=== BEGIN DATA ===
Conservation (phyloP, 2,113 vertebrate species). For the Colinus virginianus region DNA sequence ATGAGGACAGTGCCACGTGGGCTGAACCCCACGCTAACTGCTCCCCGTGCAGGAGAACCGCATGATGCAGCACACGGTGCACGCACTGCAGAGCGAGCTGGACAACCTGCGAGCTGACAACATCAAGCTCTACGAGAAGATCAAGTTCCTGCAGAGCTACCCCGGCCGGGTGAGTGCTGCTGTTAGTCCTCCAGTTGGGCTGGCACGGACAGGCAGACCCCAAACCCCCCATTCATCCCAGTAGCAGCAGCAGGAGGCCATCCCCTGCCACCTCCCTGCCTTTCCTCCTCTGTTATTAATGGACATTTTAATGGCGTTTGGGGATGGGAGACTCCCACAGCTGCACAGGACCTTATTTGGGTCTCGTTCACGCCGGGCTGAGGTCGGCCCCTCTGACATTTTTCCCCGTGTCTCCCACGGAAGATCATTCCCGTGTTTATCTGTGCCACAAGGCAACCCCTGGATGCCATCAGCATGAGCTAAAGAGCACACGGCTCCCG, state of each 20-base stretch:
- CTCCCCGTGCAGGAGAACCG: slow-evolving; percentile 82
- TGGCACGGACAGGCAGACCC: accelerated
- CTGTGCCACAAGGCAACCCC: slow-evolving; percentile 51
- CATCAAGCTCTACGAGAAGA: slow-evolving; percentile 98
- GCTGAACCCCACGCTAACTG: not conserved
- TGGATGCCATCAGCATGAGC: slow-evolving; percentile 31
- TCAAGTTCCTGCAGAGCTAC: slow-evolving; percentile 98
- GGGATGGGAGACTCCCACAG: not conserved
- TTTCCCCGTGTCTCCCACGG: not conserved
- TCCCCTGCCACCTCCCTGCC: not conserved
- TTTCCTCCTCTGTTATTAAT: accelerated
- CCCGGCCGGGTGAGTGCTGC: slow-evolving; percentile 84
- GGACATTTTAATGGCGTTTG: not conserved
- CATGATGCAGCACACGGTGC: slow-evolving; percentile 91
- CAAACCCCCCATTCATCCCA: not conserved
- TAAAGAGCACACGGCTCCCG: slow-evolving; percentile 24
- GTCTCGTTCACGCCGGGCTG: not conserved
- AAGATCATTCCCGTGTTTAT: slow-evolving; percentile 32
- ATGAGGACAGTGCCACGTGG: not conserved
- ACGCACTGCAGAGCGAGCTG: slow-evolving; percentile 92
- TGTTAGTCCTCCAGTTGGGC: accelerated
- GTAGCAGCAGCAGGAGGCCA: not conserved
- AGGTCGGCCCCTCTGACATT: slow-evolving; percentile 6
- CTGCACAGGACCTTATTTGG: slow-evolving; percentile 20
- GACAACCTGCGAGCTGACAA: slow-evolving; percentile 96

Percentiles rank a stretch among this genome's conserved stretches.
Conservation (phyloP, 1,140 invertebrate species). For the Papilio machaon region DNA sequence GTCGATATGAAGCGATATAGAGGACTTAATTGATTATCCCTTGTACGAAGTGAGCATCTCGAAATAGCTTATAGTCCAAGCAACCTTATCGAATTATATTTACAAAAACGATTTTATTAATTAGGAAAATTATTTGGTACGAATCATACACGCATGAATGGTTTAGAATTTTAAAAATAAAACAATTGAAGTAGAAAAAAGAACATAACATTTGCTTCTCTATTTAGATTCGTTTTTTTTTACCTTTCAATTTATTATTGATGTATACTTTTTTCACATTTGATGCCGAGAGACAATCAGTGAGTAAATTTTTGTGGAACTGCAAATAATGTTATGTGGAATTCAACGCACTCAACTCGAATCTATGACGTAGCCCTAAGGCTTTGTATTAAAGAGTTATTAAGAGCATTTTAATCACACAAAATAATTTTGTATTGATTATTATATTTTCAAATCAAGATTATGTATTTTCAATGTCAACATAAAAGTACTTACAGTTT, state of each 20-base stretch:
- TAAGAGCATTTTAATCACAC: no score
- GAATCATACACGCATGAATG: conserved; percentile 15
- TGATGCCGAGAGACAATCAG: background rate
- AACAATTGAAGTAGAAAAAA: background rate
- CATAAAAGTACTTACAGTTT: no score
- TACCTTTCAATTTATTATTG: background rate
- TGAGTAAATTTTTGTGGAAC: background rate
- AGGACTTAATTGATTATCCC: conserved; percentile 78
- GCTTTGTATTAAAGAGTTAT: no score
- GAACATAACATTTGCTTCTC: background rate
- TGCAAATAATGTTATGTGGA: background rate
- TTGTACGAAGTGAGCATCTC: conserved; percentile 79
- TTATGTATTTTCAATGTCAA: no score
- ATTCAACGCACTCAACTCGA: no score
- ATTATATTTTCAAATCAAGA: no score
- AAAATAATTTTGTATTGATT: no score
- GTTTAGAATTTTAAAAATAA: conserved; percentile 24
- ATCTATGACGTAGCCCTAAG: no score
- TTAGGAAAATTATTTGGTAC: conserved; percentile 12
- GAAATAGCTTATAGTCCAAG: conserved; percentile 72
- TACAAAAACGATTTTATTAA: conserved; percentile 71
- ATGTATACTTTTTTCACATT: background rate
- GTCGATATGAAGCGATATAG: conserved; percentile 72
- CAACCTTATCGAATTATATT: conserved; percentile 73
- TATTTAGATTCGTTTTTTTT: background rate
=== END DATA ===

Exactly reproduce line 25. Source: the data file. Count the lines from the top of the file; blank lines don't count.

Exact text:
- CTGCACAGGACCTTATTTGG: slow-evolving; percentile 20